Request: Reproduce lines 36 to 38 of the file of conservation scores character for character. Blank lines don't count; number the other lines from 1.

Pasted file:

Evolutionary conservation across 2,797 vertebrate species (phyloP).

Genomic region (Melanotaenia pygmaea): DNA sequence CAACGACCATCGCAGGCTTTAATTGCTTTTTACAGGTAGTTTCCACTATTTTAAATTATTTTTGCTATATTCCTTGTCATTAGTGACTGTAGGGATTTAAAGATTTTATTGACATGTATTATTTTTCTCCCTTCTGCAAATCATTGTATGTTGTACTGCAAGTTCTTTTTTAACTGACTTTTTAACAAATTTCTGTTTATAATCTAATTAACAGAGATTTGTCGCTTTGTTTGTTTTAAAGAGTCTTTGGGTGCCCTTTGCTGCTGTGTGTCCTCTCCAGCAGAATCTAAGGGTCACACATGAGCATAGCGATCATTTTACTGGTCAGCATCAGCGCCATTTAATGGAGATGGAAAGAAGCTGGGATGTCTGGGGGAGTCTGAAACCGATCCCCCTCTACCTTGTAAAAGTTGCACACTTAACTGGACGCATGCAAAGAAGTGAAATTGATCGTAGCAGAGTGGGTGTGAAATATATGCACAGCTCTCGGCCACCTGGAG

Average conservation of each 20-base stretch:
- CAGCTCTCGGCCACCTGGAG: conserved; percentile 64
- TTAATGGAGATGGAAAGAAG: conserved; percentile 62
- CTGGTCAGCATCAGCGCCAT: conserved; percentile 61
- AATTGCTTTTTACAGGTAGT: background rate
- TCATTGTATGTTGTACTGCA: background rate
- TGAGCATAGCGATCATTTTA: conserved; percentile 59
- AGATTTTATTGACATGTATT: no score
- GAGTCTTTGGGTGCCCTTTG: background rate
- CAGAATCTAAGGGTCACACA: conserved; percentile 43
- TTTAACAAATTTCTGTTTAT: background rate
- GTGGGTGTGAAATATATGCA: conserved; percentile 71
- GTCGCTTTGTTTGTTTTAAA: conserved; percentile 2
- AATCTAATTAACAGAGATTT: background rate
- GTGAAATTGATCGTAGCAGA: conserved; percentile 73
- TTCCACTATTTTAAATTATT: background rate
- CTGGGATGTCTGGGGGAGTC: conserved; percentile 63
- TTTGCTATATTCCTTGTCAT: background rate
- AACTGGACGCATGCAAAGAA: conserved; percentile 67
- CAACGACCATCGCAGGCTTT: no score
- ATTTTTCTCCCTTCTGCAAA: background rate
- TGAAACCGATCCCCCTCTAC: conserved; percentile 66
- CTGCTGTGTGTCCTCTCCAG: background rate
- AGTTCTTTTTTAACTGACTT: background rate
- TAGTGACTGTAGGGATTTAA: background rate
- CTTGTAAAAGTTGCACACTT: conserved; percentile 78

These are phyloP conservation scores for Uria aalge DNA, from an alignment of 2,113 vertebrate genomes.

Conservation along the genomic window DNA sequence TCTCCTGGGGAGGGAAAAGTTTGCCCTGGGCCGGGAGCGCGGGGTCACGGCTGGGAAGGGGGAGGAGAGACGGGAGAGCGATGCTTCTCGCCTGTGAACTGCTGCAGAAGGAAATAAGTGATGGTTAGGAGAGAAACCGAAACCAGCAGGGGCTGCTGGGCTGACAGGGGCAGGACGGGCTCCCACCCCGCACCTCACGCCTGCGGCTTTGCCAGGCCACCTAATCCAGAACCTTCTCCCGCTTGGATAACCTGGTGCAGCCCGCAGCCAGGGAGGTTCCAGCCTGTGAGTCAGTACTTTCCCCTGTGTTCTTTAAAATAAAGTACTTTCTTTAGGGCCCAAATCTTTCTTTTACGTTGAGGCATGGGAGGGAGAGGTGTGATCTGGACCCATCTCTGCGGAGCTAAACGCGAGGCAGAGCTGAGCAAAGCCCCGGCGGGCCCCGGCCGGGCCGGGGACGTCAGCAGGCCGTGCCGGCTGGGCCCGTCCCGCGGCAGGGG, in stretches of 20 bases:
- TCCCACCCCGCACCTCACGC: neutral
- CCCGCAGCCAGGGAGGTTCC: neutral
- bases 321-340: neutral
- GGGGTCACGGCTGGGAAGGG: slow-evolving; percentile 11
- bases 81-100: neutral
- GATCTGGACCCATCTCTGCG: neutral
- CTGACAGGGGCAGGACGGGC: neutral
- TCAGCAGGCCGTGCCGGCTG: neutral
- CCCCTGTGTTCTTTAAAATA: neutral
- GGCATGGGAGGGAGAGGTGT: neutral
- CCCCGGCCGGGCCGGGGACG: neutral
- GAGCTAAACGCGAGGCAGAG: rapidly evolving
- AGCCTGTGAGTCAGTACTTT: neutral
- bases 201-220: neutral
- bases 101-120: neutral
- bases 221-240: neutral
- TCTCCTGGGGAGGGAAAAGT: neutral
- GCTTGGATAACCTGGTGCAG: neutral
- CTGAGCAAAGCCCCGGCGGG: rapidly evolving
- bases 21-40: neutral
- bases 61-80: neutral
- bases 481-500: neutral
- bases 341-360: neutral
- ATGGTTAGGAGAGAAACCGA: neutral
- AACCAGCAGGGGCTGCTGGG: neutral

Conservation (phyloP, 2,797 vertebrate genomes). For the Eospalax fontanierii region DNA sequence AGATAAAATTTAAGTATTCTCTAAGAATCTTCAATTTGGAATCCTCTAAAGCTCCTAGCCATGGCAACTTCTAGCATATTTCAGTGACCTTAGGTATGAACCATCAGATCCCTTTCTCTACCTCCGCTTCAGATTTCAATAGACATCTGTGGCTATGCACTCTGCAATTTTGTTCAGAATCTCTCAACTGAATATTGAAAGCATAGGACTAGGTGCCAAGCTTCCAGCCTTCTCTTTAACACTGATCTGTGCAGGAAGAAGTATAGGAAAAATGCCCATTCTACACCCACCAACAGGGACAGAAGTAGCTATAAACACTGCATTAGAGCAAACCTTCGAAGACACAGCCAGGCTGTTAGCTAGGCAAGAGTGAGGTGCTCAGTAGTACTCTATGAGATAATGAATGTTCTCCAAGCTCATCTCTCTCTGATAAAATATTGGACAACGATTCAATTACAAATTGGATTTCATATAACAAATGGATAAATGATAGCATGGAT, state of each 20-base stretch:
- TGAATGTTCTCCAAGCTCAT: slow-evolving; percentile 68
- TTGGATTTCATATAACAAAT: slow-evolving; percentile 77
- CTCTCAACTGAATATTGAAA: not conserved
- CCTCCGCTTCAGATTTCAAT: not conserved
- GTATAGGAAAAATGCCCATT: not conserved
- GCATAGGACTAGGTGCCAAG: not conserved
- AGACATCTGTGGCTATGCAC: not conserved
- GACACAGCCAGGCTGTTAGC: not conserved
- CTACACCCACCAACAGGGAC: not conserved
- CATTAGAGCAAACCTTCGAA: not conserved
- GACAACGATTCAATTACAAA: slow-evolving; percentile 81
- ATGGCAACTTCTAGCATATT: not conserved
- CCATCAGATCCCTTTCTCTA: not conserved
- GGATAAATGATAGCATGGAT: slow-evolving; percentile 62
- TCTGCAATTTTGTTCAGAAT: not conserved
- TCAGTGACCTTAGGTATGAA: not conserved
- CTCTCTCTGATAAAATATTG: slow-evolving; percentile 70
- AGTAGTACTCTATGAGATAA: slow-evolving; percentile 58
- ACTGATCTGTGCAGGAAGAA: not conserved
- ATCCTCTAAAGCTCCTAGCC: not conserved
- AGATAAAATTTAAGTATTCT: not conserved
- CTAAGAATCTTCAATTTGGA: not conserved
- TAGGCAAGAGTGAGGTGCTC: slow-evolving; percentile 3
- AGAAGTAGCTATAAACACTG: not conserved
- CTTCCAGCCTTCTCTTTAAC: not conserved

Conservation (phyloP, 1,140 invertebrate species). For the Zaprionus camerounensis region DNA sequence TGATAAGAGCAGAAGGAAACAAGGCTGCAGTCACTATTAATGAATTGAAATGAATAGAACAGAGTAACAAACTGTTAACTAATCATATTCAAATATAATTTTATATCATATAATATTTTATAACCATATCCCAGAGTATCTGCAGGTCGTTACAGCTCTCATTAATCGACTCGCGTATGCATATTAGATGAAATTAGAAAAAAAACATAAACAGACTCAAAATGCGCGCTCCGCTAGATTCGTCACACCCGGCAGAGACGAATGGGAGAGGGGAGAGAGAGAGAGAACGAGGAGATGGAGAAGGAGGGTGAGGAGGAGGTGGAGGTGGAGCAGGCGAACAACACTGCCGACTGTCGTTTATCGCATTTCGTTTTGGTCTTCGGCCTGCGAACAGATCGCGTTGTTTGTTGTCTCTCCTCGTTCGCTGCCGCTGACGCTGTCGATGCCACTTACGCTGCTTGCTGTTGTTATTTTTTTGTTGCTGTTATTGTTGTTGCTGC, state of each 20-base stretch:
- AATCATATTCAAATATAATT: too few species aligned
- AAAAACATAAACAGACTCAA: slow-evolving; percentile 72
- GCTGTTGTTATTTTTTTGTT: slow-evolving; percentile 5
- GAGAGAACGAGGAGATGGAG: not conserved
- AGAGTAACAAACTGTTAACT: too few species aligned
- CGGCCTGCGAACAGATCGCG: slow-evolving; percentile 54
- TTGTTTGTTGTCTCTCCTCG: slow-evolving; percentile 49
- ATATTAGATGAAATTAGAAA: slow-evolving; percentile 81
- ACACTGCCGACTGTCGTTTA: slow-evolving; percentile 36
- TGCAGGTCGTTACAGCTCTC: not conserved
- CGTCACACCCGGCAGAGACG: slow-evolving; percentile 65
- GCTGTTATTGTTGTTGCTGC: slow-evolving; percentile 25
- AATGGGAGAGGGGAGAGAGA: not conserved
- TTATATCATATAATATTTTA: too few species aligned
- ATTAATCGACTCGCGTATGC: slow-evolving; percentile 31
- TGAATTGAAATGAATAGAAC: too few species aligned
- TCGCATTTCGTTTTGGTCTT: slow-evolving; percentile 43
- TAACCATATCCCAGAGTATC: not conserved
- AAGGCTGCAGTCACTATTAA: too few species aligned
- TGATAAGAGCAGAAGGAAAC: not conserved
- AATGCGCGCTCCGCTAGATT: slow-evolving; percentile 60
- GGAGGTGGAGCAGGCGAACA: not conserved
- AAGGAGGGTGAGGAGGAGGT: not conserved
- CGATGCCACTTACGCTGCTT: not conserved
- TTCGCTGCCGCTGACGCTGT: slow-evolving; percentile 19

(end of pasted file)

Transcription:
- GATCTGGACCCATCTCTGCG: neutral
- CTGACAGGGGCAGGACGGGC: neutral
- TCAGCAGGCCGTGCCGGCTG: neutral